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March 7-13, 2007

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Silicon Valley News Notes

Last Splash

Like the shape of Ryland Pool, the fate of San Jose's closed municipal pools came full circle at last week's City Council meeting, where councilmembers voted unanimously to repair and reopen Alviso, Biebrach, Mayfair and Ryland pools as soon as possible. This, of course, is what residents said they wanted before the city spent $250,000 on a consultant, and about 100 sign-carrying community members showed up to make sure it was a slam dunk. They weren't happy that consultant Scot Hunsaker and Parks and Recreation's deputy director Cynthia Bojorquez kicked Alviso and Ryland pools off their PowerPoint presentation in favor of developing new enhanced pools elsewhere. Hunsaker and Bojorquez asked the council to designate pools as citywide amenities—not neighborhood resources—and proposed that several versions of big blow-out water parks be developed in the future. They also suggested that Alviso pool be offloaded to another planning project, where it would sink into a three-year limbo of nonactivity. The council clearly recognized that this would have pushed the water-wing set off the deep end, since the closed pools are within walking distance of underserved high-density neighborhoods, while the same residents would have to drive to the proposed "aquatic centers" on sweltering summer days. Loraine Wallace Rowe, a long time Ryland Park resident, gave a thumbs up to the latest twist. "It seems like city staff have a preconceived agenda," she says. "At every meeting people said, 'We want our pools opened, period.' Then you go to the next meeting and it's like it wasn't said. It's delightful to have a City Council that is finally listening to us."

What the Cluck?

Whether or not you think meat is murder, there's a monthly San Jose ritual that you really ought to see for yourself. People For the Ethical Treatment of Animals (PETA) has taken to staking out the KFC/Taco Bell on North Bascom every first Saturday of the month, and watching it go down is like a crash course in the best and worst of activism. The issues are serious—PETA is protesting KFC's treatment of their future extra-crispy drumsticks, and the fact that federal law exempts chickens from the Animal Welfare and Humane Slaughter acts. Protesters at Saturday's rally held signs and distributed leaflets to whoever would take them, advertising kfccruelty.com ("KFC Does Chickens Wrong"), which notes that KFC kills chickens in absurdly nasty ways, describing horrific torture methods—"live scalding, life-long crippling injuries, and painful debeaking"—like something out of a Tarantino film. But this scene is known to turn into a circus. Saturday featured PETA member Alfredo Kuba arguing for the entire protest—well over an hour—because he wasn't allowed to stand next to KFC's door and hand out pictures of decapitated chickens. Apparently he was surprised that he was required to move the graphic pamphleteering to the sidewalk, which led to an argument about the restrictions of property law, an area in which no one present appeared to be all that knowledgeable. Amazingly, after an hour-and-a-half, they just agree to disagree and walk away. According to PETA member Carol Evans, this endless arguing happens every month between Alfredo and whatever cop is unlucky enough to be on duty. The protesters were generally met with confusion and apathy—chicken torture is a tough sell. "We understand that," says Evans. "And we're not even saying that you shouldn't eat chicken. We just don't want you to eat KFC chicken." She passes a leaflet to a passerby, who promptly crumples the paper into a ball and throws it on the ground. "But this is a start."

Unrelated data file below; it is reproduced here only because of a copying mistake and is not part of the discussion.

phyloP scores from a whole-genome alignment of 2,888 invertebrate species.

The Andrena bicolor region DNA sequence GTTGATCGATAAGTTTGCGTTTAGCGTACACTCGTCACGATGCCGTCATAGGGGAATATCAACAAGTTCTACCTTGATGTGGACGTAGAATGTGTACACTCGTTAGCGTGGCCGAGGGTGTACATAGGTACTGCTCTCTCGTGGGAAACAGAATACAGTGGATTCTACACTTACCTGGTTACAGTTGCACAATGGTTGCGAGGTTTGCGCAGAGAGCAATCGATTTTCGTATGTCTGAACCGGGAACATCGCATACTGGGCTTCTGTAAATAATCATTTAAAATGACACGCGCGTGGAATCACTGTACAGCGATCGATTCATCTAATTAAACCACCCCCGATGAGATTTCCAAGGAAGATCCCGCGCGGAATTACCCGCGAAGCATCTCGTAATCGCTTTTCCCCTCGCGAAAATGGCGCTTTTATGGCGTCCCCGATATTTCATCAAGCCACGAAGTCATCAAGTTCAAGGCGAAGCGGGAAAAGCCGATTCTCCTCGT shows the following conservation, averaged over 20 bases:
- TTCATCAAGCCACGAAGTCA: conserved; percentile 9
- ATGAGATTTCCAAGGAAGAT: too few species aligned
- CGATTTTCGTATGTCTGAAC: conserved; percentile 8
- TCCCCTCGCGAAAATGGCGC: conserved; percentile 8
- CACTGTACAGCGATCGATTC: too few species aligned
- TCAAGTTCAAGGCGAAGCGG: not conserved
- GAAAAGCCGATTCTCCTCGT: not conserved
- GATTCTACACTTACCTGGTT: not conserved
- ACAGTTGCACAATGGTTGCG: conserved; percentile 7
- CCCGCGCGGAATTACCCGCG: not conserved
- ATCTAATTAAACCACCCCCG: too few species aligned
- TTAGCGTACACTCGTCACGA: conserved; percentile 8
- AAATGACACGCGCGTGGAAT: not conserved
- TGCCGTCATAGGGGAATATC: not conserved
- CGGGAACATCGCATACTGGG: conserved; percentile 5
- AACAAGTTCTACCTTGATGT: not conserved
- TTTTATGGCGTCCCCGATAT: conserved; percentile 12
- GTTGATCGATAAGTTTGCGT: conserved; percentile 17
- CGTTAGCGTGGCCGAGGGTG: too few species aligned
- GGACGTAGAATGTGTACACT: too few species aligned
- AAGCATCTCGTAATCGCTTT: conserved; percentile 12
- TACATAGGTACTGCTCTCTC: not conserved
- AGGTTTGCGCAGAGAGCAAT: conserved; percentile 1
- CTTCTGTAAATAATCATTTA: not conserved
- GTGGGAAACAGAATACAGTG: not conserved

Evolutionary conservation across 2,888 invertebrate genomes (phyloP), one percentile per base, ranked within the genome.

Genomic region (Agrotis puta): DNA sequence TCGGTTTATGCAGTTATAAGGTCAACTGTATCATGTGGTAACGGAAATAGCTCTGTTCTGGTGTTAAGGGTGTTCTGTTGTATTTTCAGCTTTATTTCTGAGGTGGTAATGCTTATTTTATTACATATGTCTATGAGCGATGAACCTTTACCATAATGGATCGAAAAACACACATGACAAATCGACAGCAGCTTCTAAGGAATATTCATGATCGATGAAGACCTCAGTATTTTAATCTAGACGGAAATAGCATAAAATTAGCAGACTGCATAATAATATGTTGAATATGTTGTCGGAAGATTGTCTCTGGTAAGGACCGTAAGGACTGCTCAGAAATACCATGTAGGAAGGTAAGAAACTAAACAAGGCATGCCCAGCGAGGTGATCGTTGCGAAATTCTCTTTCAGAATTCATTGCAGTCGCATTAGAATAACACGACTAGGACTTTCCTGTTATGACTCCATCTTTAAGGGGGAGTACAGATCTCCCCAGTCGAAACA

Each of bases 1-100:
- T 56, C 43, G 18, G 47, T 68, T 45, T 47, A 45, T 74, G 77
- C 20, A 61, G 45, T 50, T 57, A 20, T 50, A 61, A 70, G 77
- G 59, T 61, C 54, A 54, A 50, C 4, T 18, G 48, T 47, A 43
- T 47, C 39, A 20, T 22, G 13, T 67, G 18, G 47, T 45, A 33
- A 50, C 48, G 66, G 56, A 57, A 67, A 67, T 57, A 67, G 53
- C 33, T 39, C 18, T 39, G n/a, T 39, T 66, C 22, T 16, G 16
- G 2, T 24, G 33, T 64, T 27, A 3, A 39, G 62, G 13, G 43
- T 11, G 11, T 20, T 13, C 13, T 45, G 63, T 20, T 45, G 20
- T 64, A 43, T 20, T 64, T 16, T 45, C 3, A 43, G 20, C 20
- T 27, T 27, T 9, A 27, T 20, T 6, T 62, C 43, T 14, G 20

Keeping Out The 'Wolves'

Fly was intrigued recently to read about Stanford taking on a controversial Turkish nationalist film, Valley of the Wolves: Iraq. According to one particularly eye-opening advertisement for the Stanford screening, the film—in which a group of elite Turkish commandos become the good guys against a backdrop of American atrocities in Iraq—had been slated for a limited American release in December 2006 but "quietly dropped at the last minute after a letter from the Anti-Defamation of B'nai Br'ith to the film's U.S. distributors objected to 'the incendiary anti-Jewish and anti-American themes and characters in the film.'" The same advertisement proudly declared that "as a service to the Stanford academic community at large, we offer you the chance to see this important film for yourself." OK, except that the film was then just as quietly dropped from its Stanford screening, which was scheduled for Feb. 17, and was sponsored by the university's continuing studies department, the Abbasi program in Islamic studies, and the Middle East Collection of the Stanford University Libraries. Days before the screening, Charles Junkerman, the dean of continuing studies, sent out an email message saying the film screening had been abruptly canceled. Junkerman cited the fact that the sponsors could not recruit "an appropriately broad panel" to discuss the themes of the controversial film during a planned post-film conversation. The dean's note conveyed nothing of any possible outside pressure influencing the decision. Stanford's three institutional co-sponsors, however, are keeping tight-lipped about the decision. Neither Junkerman at continuing studies or representatives from the Abbasi program returned repeated calls from Fly for comment. John Eilts, from the Middle East Collection of the Stanford University Libraries, did respond to a query via email, but only to say that his organization's sponsorship was limited to providing "infrastructure materials."


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